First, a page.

How to keep the kids healthy and focused at school is easier said than done. After just a week back, my children are drinking less fluid than they have all summer, they’re starving when they come out of school and kids are already sneezing on the way in. Dehydration, hunger and exposure to bugs? Not a promising start.
It’s important to address this so we can reach half term without days off, but it does involve (being honest here) a little bit of advance planning. So we’ve put together these Back to School Nutrition Tips so that the kids remain well nourished, focused at school and sniffle-free.
1. Breakfast Well
Many kids regularly go to school without breakfast – a study in 2010 found that only 68% eat breakfast before school every day. I’m definitely not a morning person but there are good reasons to drag myself out of bed 10 minutes earlier to make everyone a quick, nutritious breakfast (and no, cocoa pops and toast don’t count).
Breakfast is really important, especially for kids. Good research shows that children who skip breakfast are less fit, less active and more likely to be overweight or obese. Around 25% of UK children are overweight or obese; for body-conscious teenagers this can be a simple incentive to motivate them to eat before school. It’s also well known that a nutritious breakfast that helps to support balanced blood sugar levels results in better focus, concentration and energy during the morning. This should lead to knock-on effects in learning, behaviour and performance at school – a big plus for me at parents evening. Check out our breakfast category for quick and easy ideas – porridge or eggs are great options as we move into colder autumn mornings.
2. Drink Well
In the holidays kids glug drinks whenever they want. At school there are restrictions – water bottles aren’t always kept on desks and there appear to be bizarre ‘designated drinking’ times. The result is that the amount of water our kids drink during the day easily halves.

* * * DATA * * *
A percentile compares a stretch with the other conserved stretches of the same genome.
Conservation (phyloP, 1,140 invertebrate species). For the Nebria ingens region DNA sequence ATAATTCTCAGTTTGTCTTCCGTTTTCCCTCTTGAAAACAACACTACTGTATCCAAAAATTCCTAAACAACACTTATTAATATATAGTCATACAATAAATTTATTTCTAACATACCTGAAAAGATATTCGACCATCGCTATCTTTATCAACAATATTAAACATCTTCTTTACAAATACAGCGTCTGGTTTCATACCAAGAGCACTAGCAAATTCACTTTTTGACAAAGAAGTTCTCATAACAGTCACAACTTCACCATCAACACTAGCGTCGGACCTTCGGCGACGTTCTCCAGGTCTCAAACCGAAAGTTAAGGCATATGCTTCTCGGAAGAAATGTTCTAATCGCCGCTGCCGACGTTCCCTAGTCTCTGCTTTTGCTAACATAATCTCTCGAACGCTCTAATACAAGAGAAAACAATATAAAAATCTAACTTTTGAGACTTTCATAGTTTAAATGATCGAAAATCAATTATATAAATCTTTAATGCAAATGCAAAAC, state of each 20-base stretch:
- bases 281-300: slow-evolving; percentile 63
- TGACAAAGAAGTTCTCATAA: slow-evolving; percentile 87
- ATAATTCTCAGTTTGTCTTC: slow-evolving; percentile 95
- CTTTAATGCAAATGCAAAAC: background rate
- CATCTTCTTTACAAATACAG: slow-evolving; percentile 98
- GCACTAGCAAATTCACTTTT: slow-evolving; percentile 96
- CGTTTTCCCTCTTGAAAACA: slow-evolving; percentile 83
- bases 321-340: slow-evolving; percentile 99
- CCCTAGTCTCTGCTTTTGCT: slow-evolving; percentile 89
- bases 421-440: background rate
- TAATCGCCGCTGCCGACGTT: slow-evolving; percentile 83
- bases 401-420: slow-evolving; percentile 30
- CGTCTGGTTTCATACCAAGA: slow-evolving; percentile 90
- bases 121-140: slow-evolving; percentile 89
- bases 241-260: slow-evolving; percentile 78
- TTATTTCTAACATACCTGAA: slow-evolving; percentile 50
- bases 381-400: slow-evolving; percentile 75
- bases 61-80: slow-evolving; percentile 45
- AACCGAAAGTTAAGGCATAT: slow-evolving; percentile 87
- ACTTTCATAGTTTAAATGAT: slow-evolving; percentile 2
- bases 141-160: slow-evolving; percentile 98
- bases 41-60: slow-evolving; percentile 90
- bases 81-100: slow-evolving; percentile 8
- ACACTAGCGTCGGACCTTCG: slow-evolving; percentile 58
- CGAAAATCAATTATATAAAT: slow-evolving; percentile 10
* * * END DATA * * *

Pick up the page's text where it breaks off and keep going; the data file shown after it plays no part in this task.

The impact? Drinking water helps physical and mental performance so it’s just mad if kids don’t have ready access to water when they feel like it during the day. Kids that take water into exams perform better – just 1% dehydration can lead to reduced concentration.
If they’re not drinking at school, it’s important to get fluids in before and after school. Water makes up the bulk of this (take a look at our infused water ideas if your kids don’t like ‘plain’) but at breakfast we often have 100-150mls portion of a fresh smoothie, a cup of warm high antioxidant cherry or blueberry cordial and a mug of hot chocolate after school. All of these drinks contain antioxidants, great for immune health; cocoa and blueberries are also fab for memory.
3. Eat Oily Fish
Making sure that the kids eat 1-2 portions of oily fish (e.g. salmon, sardines, mackerel) a week boosts their intake of Omega 3 fats – which help to support memory, learning and mood.
Anything that gives benefits in terms of reading, writing and behaviour is a definite winner for us. So we bump up Omega 3 intake with fish oil supplements specifically designed for kids; our experience is that children all like different brands and it’s worth experimenting with oil, capsules, chewable capsules and gummies. Eskimo Kids, Bare Biology Super Hero oil and Nordic Naturals Gummies are all current favourites.
4. Support the Immune System
Providing extra immune support now is a great idea if your children struggle to reach half term without falling ill.
Eating a ‘rainbow’ of different coloured fruits and veggies (aim for 5-8) as well as nuts, seeds and seafood gives a good spread of the important immune supportive nutrients vitamins A, C and E, zinc, selenium and manganese, as well as phytonutrients such as anti-inflammatory quercetin.
We also use elderberry and olive leaf supplements in chewable or liquid form, and a gentle children’s probiotic to help keep the gut bacteria in balance. Gut health is often overlooked in terms of immunity but it’s really important; it’s where over 70% of the immune system is found.
Sounds obvious but I still regularly fail dismally here. Without planning breakfasts, afternoon snacks and meals in advance the whole thing goes wrong and the kids end up randomly snacking on a forgotten ice lolly from the back of the freezer followed by pasta yet again for tea. Healthy eating goes out the window – and with it, my efforts to support their nutritional needs, let alone their immune systems.
Planning can change all this: last week we focused on easy snacks for kids, and a little evening meal-planning can be equally useful: quick-cook meals: (omelettes, leftover roast chicken, stir-fry), long-cook meals (jacket potatoes or a slow cook casserole that needs no after-school involvement) or simply raiding my freezer for home cooked chilli or dahl that I’ve previously frozen in individual portions.
Focusing on what the kids eat and drink shouldn’t take much time – but it should help to keep them healthy, help them perform better at school, keep them energised and less grumpy. It’s worth a little effort.
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